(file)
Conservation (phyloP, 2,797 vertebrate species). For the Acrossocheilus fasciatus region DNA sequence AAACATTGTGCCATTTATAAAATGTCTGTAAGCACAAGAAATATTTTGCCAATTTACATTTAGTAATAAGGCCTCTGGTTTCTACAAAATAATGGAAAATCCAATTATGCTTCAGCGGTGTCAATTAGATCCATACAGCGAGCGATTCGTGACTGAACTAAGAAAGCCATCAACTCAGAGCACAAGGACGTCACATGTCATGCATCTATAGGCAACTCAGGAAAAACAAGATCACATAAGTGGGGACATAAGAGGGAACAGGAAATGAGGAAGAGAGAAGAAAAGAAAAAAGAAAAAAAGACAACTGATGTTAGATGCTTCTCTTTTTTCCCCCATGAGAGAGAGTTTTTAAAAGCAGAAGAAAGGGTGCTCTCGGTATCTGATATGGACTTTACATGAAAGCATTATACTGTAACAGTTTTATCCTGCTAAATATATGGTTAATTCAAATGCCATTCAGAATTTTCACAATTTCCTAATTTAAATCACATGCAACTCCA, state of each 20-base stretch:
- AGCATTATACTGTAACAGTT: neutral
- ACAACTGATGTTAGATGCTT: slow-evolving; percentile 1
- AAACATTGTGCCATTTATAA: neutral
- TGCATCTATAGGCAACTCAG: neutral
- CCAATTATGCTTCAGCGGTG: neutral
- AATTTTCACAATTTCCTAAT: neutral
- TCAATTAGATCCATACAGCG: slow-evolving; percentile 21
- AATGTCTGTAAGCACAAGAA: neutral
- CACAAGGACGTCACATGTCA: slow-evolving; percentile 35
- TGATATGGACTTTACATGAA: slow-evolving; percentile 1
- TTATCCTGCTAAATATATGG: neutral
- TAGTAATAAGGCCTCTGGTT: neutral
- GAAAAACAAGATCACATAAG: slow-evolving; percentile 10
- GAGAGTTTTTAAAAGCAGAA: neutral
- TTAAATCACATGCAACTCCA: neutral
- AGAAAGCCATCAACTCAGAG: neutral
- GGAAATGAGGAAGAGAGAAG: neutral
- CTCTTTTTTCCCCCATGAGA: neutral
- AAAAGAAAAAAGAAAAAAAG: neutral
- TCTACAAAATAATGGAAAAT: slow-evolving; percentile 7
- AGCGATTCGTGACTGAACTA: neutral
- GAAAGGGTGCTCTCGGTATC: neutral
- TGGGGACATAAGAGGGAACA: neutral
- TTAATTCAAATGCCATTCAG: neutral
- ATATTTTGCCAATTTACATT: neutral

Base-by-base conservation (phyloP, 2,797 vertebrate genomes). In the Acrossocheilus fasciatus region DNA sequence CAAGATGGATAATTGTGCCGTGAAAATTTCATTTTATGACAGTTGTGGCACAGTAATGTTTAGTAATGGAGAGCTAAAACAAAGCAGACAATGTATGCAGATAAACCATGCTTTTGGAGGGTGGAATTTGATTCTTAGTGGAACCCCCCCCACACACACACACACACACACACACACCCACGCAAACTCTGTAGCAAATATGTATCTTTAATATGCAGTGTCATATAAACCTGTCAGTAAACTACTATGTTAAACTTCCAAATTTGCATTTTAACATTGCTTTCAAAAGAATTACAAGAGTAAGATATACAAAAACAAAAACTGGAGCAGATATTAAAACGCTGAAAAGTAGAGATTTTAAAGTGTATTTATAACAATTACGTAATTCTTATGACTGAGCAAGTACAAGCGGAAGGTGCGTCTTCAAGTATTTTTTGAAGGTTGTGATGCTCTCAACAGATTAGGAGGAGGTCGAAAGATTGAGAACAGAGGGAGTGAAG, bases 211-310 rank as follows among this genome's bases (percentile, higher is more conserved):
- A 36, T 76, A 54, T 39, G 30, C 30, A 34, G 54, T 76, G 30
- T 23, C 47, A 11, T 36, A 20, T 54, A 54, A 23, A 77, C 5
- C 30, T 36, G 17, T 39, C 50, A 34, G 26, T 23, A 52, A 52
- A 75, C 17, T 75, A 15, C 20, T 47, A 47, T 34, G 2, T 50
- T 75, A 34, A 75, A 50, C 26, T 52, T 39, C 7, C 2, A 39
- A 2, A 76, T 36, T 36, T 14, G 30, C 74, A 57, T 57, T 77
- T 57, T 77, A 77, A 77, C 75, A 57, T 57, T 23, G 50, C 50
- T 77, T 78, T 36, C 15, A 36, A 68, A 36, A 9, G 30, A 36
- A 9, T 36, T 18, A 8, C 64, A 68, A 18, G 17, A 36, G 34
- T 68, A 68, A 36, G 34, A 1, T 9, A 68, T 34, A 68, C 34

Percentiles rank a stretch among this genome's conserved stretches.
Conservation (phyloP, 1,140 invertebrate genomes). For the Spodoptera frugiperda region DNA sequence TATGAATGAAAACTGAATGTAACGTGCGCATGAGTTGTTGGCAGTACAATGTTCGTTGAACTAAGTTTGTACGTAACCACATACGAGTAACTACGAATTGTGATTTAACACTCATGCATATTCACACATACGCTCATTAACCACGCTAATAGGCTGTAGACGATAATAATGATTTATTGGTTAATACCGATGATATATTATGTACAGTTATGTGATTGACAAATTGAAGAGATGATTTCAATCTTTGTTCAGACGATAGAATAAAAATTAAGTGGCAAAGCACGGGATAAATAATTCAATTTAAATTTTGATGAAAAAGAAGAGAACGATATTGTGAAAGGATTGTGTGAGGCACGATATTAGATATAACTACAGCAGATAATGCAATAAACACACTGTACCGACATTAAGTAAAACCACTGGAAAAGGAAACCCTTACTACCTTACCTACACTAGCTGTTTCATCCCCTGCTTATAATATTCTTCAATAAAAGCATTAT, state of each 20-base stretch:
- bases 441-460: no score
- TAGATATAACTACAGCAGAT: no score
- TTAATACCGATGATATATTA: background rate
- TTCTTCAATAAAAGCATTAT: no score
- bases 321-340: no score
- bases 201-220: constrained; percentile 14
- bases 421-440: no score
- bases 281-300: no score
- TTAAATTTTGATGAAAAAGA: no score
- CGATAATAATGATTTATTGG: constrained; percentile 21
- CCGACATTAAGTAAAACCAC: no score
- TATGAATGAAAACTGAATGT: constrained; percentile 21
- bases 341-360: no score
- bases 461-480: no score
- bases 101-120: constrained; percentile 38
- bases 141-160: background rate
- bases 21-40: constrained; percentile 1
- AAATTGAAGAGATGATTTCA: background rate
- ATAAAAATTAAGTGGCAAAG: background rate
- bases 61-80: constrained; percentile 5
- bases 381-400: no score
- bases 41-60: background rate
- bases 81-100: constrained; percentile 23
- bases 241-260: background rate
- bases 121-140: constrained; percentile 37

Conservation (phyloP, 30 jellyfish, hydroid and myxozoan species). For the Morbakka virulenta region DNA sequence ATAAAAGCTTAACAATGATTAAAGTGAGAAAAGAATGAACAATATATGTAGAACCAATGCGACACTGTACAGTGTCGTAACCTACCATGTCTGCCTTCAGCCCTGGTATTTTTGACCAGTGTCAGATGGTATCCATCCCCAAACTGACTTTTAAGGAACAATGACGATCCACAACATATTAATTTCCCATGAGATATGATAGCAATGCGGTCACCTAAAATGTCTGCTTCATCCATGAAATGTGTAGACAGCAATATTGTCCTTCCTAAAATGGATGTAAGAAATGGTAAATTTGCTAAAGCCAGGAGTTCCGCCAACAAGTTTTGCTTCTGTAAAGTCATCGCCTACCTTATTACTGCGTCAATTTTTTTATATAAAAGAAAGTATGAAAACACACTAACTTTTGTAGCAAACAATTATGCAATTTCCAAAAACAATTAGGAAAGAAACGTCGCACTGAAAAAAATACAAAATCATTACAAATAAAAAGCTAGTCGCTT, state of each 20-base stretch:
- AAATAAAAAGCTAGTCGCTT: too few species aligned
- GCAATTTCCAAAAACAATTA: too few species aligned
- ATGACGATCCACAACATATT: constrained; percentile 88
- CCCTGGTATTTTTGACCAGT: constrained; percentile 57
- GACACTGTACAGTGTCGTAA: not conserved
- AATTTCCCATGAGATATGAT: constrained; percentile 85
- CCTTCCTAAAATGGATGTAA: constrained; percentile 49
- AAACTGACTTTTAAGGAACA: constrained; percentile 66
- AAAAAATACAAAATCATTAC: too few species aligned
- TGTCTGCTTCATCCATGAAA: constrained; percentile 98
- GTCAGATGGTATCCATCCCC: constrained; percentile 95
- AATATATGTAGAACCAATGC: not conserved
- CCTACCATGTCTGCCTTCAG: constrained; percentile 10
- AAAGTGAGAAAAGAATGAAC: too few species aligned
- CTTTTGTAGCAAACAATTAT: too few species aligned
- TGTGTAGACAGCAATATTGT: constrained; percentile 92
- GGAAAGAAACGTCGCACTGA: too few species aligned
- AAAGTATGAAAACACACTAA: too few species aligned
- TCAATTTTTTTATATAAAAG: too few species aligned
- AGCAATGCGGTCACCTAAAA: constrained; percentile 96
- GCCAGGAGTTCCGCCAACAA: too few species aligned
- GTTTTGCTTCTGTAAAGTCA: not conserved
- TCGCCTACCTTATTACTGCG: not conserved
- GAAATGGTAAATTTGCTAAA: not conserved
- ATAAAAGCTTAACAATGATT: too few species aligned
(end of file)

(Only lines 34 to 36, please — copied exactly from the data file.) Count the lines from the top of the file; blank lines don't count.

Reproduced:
- T 57, T 77, A 77, A 77, C 75, A 57, T 57, T 23, G 50, C 50
- T 77, T 78, T 36, C 15, A 36, A 68, A 36, A 9, G 30, A 36
- A 9, T 36, T 18, A 8, C 64, A 68, A 18, G 17, A 36, G 34